Gut 60:1284-1293 doi:10.1136/gut.2010.222976
  • Recent advances in basic science

Interferon lambdas: the next cytokine storm

Open Access
  1. Eleanor Barnes
  1. Peter Medawar Building for Pathogen Research and Oxford NIHR Biomedical Research Centre, Nuffield Department of Medicine, University of Oxford, Oxford, UK
  1. Correspondence to Dr Eleanor Barnes, Peter Medawar Building for Pathogen Research, Oxford NIHR Biomedical Research Centre, Nuffield Department of Medicine, University of Oxford, South Parks Road, Oxford OX1 3SY, UK; ellie.barnes{at}


For two decades the scientific community has sought to understand why some people clear hepatitis C virus (HCV) and others do not. Recently, several large genome-wide association studies have identified single nucleotide polymorphisms (SNPs) linked to interferon lambda 3 (IFNλ3) that are associated with the spontaneous resolution and successful treatment of HCV infection. These observations are generating intense research activity; the hope is that IFNλ3 genetic variants may serve as important predictive biomarkers of treatment outcome and offer new insights into the biological pathways involved in viral control. A pharmacogenomic treatment approach for HCV can now be envisaged, with the incorporation of host genetic variants into a predictive treatment algorithm with other factors. The SNPs associated with the clinical outcome of HCV infection are located some distance from the IFNλ3 gene itself, and causal genetic variants have yet to be clearly defined. Locating these causal variants, mapping in detail the IFNλ3 signalling pathways and determining the downstream genetic signature so induced will clarify the role of IFNλ3 in the pathogenesis of HCV. Clinical studies assessing safety and efficacy in the treatment of HCV with exogenous IFNλ3 are currently underway. Early results suggest that IFNλ3 treatment inhibits HCV replication and is associated with a limited side effect profile. However, hepatotoxicity in both healthy volunteers and HCV-infected patients has been described. This review discusses the genetic studies that link IFNλ3 to both the spontaneous resolution and treatment-induced clearance of HCV and the potential impact of this in clinical practice, the biology of IFNλ3 as currently understood and how this may impact on HCV infection, and describes the early studies that assess the role of this cytokine in the treatment of patients with HCV.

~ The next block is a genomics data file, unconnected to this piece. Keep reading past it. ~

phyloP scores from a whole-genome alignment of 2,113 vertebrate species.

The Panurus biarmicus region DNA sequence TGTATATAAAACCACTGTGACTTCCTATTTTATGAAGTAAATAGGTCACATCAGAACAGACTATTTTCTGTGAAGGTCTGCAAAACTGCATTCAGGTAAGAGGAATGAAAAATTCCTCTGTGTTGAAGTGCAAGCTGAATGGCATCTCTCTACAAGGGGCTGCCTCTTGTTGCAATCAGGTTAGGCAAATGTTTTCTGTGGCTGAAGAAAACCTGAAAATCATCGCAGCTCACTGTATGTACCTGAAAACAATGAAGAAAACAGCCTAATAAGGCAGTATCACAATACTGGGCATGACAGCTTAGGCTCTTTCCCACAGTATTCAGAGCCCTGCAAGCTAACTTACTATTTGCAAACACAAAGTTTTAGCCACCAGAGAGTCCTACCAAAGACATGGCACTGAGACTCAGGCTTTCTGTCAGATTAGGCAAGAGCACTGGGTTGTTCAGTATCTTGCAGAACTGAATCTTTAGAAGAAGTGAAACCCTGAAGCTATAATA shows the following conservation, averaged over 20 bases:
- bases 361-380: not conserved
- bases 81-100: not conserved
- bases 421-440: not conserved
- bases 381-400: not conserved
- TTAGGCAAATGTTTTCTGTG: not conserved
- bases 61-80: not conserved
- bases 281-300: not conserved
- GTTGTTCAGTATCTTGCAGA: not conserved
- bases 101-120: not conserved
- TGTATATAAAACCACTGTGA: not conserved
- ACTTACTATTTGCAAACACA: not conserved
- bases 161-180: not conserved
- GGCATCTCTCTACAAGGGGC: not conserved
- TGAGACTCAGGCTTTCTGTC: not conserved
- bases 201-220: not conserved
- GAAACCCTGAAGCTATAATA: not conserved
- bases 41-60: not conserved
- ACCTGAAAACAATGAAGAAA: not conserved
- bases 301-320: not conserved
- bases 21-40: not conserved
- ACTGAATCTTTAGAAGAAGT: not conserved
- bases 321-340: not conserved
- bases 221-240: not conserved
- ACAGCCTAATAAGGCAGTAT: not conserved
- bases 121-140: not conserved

• Funding CK is funded by the Oxford NIHR Biomedical Research Centre and Wellcome Trust UK, PK is funded by the Wellcome Trust UK and the Oxford NIHR Biomedical Research Centre, EB is funded by the Medical Research Council UK and the Oxford NIHR Biomedical Research Centre, PK is funded by the James Martin School for 21st Century and NIH V19AI082630.

  • Competing interests None.

  • Provenance and peer review Commissioned; externally peer reviewed.

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